On the Scene: Howard Stern's first satellite broadcast
Anybody buying the InDemand TV feed of Howard Stern’s first day on the air at Sirius Satellite Radio may be disappointed; they’ll see no porn stars, naked or clothed, but they may see the back of my head. I was one of about two dozen reporters present this morning as Stern celebrated what his new network calls ”the biggest day in radio since the first day of radio.” The centerpiece of this morning’s show was an on-air press conference held in his large but suddenly cramped new studio, with TV cameras aiming over reporters’ shoulders at the King of All Media as he received his courtiers.
Outside Stern’s studio, on the 36th floor of a midtown Manhattan skyscraper, reporters milled about all morning in the lobby, where a pair of chefs were cooking custom-order omelettes for the press. (Normally, you don’t want to get between reporters and free food, but most of them were female TV entertainment news correspondents, women who apparently eat nothing but celery, so I was able to get a plate of eggs without too much difficulty.) We ate as we watched a live closed-circuit feed of the show. So far, despite Stern’s newfound freedom from FCC indecency rules, not too raunchy. Until, that is, a pre-taped audio comedy sketch purportedly depicting David Letterman enjoying various masochistic sex acts with members of the Sirius staff, in graphic detail. Gee, Howard, what did Dave ever do to you? And to think, terrestrial radio listeners who are now stuck with David Lee Roth or Adam Carolla are missing this.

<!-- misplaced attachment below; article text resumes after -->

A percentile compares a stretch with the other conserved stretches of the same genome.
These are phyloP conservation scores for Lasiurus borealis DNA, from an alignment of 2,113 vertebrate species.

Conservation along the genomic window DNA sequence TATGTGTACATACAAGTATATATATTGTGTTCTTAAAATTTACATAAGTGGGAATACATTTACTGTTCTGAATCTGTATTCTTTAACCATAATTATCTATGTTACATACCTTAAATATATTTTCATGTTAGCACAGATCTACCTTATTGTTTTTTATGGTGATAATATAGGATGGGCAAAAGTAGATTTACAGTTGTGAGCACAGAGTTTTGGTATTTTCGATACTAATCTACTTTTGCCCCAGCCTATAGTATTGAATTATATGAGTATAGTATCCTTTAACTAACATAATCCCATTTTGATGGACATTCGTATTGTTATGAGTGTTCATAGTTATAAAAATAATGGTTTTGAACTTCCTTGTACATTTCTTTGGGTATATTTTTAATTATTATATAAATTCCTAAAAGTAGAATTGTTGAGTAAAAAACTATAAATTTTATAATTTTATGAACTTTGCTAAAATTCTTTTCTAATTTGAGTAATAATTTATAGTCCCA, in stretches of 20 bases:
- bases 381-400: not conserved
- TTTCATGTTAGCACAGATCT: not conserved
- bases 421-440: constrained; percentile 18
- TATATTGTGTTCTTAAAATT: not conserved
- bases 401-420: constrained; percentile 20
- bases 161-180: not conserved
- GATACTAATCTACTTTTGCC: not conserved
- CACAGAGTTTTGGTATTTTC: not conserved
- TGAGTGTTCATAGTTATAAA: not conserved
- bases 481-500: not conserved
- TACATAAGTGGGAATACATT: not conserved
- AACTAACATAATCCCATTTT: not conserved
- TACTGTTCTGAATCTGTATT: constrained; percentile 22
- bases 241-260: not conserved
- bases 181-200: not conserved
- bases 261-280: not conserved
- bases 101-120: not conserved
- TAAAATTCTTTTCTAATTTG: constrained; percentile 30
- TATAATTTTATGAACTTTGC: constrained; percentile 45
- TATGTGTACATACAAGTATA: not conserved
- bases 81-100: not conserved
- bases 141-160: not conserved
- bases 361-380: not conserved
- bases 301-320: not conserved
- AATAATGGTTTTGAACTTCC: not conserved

addCredit(“Howard Stern: Reuters”)
At around 7:45, nearly two hours into the broadcast, Stern issued thehead-fake you’ve probably already read about elsewhere: He announcedthat he and longtime girlfriend Beth Ostrosky had gotten married,prompting shocked and appalled reactions from his on-air cohorts. Thenhe said that he’d made it all up just to see how they’d react, and thathe and Beth had no plans to marry; he said he was afraid to ”f— up”their relationship, one of the few times he used the f-word allmorning. (The more irrepressible Artie Lange dropped several f-bombs,however. The helpful folks at Family Media Guidepromised to have a full count up by the end of the day of the variousprofanities uttered this morning, but if anything is shocking, it’llprobably be how low the total is.) ”I would never marry a woman whowould marry me,” Stern said later, paraphrasing the Groucho Marx lineabout not wanting to join any club that would have him as a member.